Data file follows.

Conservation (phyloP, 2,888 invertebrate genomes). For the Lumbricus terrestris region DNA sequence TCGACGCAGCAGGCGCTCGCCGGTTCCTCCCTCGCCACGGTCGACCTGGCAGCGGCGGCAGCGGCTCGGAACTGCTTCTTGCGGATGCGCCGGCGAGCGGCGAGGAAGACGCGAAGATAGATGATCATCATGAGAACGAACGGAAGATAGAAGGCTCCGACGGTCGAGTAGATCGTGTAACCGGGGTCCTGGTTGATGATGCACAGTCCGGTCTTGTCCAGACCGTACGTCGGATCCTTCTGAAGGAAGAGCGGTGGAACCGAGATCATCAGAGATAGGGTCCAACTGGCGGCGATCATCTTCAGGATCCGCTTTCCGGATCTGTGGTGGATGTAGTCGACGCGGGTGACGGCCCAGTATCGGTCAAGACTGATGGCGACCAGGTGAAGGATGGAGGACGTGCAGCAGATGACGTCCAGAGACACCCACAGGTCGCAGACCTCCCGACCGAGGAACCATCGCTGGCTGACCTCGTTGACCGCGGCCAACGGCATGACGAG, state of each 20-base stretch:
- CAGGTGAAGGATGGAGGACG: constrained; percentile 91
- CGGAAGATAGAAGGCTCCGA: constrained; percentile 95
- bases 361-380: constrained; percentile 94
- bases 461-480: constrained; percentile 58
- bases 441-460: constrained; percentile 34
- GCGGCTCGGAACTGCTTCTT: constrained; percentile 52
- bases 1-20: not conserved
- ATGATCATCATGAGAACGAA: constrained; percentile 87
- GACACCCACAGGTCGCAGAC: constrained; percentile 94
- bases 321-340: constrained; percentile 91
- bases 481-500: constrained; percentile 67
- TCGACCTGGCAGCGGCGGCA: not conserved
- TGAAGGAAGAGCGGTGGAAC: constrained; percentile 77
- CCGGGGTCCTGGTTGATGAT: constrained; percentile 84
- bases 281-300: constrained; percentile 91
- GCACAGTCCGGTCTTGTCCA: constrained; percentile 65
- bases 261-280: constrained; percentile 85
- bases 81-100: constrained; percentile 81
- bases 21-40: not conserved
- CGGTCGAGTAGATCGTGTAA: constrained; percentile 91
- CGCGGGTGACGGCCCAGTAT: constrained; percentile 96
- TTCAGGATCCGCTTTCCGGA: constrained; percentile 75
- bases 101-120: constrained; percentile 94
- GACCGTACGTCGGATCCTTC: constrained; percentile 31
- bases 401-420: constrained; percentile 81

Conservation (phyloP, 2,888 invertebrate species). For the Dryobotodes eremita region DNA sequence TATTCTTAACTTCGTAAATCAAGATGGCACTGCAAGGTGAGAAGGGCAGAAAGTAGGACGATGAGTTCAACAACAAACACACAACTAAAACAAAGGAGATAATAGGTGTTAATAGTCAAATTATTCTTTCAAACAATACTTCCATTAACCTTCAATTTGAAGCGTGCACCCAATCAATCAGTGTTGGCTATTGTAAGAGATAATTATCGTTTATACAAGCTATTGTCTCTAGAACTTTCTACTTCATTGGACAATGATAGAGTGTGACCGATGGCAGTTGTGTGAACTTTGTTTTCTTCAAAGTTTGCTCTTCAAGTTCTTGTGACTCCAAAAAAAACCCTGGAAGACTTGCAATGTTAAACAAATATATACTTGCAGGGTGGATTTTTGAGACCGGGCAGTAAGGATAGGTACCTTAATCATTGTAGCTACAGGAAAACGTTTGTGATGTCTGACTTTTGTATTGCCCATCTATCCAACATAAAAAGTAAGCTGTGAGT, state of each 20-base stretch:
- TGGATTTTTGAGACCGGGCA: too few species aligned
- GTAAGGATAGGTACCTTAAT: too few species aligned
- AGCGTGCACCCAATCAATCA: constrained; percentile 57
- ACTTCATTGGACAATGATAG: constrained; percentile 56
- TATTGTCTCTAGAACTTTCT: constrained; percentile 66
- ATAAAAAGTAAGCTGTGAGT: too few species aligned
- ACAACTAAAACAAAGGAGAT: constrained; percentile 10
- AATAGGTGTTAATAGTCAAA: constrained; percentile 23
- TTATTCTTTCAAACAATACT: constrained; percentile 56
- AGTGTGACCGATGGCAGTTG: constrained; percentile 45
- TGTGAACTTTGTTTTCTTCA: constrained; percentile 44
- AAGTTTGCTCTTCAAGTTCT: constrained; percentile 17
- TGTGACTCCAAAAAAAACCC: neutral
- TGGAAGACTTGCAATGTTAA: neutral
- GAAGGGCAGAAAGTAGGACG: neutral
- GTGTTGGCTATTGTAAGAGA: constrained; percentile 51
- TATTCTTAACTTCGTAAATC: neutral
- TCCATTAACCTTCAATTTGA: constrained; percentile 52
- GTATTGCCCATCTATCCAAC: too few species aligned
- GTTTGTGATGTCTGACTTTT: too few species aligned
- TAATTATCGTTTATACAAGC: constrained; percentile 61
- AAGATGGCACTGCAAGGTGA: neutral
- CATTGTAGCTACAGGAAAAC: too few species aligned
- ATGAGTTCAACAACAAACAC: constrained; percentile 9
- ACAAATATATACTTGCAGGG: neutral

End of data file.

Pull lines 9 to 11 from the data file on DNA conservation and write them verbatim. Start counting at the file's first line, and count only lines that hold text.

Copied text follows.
- ATGATCATCATGAGAACGAA: constrained; percentile 87
- GACACCCACAGGTCGCAGAC: constrained; percentile 94
- bases 321-340: constrained; percentile 91